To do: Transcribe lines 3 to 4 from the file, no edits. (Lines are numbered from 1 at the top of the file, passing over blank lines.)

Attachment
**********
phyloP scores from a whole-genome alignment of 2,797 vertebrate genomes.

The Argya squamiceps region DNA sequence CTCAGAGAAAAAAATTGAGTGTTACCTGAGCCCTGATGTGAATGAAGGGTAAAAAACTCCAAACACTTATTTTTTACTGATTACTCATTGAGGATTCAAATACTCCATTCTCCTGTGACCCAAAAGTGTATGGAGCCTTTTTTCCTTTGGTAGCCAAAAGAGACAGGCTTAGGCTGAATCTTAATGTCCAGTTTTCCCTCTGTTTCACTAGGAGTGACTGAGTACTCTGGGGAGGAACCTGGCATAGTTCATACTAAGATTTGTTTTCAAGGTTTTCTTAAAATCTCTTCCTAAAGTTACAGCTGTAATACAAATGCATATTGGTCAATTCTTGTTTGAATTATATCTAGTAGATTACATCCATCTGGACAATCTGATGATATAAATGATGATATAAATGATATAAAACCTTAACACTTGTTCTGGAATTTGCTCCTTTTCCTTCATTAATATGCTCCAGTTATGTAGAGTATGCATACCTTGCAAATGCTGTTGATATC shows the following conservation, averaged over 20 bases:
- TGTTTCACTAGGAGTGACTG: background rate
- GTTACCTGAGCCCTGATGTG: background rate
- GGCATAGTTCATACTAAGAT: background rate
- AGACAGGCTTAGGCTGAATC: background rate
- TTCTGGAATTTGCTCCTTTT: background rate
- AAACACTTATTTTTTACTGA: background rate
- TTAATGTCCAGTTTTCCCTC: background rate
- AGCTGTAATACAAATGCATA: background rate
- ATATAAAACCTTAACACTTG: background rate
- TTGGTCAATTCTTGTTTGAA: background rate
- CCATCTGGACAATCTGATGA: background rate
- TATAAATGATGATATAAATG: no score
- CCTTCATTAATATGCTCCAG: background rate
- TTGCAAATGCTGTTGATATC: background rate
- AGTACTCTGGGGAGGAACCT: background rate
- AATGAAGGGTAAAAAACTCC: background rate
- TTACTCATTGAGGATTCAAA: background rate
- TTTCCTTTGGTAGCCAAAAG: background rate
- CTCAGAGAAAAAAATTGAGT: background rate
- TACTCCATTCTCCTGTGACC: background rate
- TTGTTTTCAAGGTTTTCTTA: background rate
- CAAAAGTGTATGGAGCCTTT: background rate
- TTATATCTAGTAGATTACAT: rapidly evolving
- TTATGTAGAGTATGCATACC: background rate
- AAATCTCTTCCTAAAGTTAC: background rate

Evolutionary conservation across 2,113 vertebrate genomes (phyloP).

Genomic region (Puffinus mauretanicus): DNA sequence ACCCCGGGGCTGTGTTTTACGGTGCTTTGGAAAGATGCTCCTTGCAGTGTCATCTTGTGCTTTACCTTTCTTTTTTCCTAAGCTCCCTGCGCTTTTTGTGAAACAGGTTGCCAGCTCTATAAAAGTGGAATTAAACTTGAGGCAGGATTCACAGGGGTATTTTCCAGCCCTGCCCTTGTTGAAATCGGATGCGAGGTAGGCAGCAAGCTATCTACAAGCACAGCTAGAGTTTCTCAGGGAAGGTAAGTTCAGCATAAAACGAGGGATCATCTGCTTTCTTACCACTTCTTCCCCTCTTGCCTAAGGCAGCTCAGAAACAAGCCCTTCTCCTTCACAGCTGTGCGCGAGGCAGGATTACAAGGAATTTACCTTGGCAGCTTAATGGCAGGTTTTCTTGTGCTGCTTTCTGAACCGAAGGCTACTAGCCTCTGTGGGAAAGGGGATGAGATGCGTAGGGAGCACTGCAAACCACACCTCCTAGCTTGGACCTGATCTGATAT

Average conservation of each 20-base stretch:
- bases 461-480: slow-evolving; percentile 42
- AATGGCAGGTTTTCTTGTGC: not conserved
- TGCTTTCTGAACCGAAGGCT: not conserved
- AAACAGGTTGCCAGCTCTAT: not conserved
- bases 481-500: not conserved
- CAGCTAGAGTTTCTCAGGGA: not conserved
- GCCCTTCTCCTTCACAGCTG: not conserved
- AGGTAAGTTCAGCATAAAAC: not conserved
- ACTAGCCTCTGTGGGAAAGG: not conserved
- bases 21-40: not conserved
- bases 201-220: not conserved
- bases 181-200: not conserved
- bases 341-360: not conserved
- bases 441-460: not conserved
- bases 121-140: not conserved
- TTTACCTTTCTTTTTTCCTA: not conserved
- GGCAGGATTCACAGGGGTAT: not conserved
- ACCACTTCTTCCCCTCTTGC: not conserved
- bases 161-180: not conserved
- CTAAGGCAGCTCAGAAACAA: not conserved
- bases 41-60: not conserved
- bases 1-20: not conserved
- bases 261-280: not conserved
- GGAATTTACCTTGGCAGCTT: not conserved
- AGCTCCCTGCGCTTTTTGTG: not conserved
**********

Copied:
- TGTTTCACTAGGAGTGACTG: background rate
- GTTACCTGAGCCCTGATGTG: background rate